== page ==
I work for a county probation department in the United States. I noticed a co-worker had dropped a piece of her garment, a flower ensemble made of feathers. It was pretty. Yet as an animal advocate, I get concerned whenever I see animal products whether for food or clothing being used by us. She is a nice woman, I like her, and we have an amicable working relationship as professionals’ helping offenders of the law with the problems of their lives that bring them to commit crimes.
I have learned it is best to develop relationships with people before trying to speak into their lives. Since we work together quite closely, have spent some time together outside of our workplace, since I did not know what she knows about animal exploitation’s spiritual and cultural origins, I decided to step a little further into this person’s life and ask some questions about her apparel as I returned her pretty feather flower ensemble.
The vest she was wearing of which the item I was returning was a part of looked to be made of black rabbit fur. So I inquired – and yes, it was. I asked her if she knew that most animals raised for fur, especially fur from China, are raised in horrifically cruel conditions, often skinned alive for the garment she was wearing? What followed I am certain every animal welfarist has likely heard and dealt with at some point. My question is, “how do I as a Jesus follower address what was said in order to proclaim the message of Christ’s love for all that he has made while also stepping alongside a possible non-believer in order to plant seeds for the Gospel?”
I paused to ask God for the words. The conversation that followed went something like this:
She knows about the exploitation of the animal kingdom, as well as that of people groups. She knows that much of the earth and what is on it is being exploited and reduced to the monetary price it will bring in the marketplace. She knows that the way we raise animals in large numbers for food and other products is cruel and is contributing to the pollution of the planet and global warming. She knows that buying these products as well as any other item causes harm somewhere – to people in sweat shops for example, as she pointed out when I said we could buy man-made items that do not cause harm to animals. She respects my opinion, and picks which battles to make a difference in. It became apparent animal welfare was low on the list as she added she has a full length mink coat as well as a fox fur coat in addition to the bunny fur vest. Then she says in general about exploitation, “it will never end.”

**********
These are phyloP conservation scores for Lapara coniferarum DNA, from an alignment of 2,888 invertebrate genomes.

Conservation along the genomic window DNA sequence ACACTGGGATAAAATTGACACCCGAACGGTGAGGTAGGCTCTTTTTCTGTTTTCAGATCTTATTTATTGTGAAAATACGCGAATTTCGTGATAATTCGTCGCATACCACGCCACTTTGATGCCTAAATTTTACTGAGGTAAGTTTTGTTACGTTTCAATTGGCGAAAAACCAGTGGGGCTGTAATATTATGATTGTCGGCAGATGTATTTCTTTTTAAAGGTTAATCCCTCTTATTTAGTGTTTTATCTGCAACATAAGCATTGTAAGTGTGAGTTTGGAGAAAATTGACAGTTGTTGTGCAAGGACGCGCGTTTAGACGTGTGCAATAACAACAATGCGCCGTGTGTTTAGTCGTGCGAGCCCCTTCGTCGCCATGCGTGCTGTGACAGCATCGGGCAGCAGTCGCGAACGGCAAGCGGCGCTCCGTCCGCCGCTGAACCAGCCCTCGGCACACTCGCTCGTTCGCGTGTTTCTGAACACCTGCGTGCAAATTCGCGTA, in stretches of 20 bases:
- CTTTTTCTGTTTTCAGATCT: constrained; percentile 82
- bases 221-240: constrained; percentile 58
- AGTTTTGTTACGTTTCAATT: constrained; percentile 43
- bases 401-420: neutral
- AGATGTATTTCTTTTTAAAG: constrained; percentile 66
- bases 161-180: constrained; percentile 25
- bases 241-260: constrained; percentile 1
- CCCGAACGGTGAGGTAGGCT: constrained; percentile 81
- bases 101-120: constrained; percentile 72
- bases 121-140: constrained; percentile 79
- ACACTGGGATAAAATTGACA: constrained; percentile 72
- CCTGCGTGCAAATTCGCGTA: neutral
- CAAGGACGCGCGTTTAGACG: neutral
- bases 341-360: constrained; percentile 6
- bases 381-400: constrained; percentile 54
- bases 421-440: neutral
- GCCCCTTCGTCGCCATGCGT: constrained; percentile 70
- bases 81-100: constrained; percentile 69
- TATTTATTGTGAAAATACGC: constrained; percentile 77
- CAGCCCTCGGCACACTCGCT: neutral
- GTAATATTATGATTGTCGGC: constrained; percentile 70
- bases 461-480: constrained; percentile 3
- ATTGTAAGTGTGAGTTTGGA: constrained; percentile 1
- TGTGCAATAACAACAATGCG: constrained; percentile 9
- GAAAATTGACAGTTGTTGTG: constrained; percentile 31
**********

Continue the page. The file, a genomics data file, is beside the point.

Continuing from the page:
“It will never end,” a short sentence and a telling one. The way I read this from her is that because she sees the world in such a way as though the exploitation will never end, it doesn’t matter much what we do. She picks an area in which to make a difference in and that is the best she thinks can be done. I wanted to continue the conversation, convince her there is a God who loves all of us and there is hope! That what we buy as consumers does make a difference. I wanted to show her what it looks like on the farms and in abattoirs for the animals whose fur she was wearing. I wanted her to know that to some degree though we may not be able to avoid exploiting someone somewhere, we can try and minimize the damage our choices make. I wanted to tell her about the Good News of the Gospel – the exploitation will end! It became apparent that this conversation would need to happen another time if it happened at all. Now it is God’s to water any seeds planted; it is God’s to open another door for further conversation, or to grow any seed planted if it will grow at all. Was a seed planted? Did it fall on fertile ground? Only the Lord knows.
This conversation has had me thinking about what it means for us as Kingdom people to advocate for animals (though I always think about this in one way or another). I feel it is important to be asking myself, do I advocate effectively? Am I reflecting the character of Christ in the way I advocate? I love animals so much and want to see their suffering end. Is the message I convey in accordance with God’s word and the way he wants me to convey it as well as on his time table? Or, do I act out of my great love for animals in such a way that it becomes my agenda I’m trying to convey? What should a Christ centered outreach on my part look like? How should it vary, if at all, from the way the world of animal welfare advocacy is speaking for animals? And how does the enemy lie, divide, and conquer within any animal welfare outreach effort we try for God’s Kingdom?
The true enemy is Satan and his minions, he is the mastermind behind the powers and principalities at work in this world (Ephesians 6:10-20). Satan is the author of all that is contrary to the image of God we find in Christ; he is in all that divides us as the human race; he is the one who deceives us from caring for each other and the creation as we were mandated to do. For animal welfarists, animals are the “those” in this scripture: “Speak for those who cannot speak; seek justice for all those on the verge of destruction” (Proverbs 31:8); so it is to scripture we shall turn in the coming weeks to seek for answers to the questions posed in this article.
Blessings to all, we pray our blog is a blessing, that you will follow us, and share these messages widely. Thank you. ~Kathy
My calling as a Child of the Creator is to take the Gospel, as it relates to the WHOLE creation, to the world; and to remind the Church of its Biblical responsibilities to non-human animals and the earth.
View all posts by Kathy →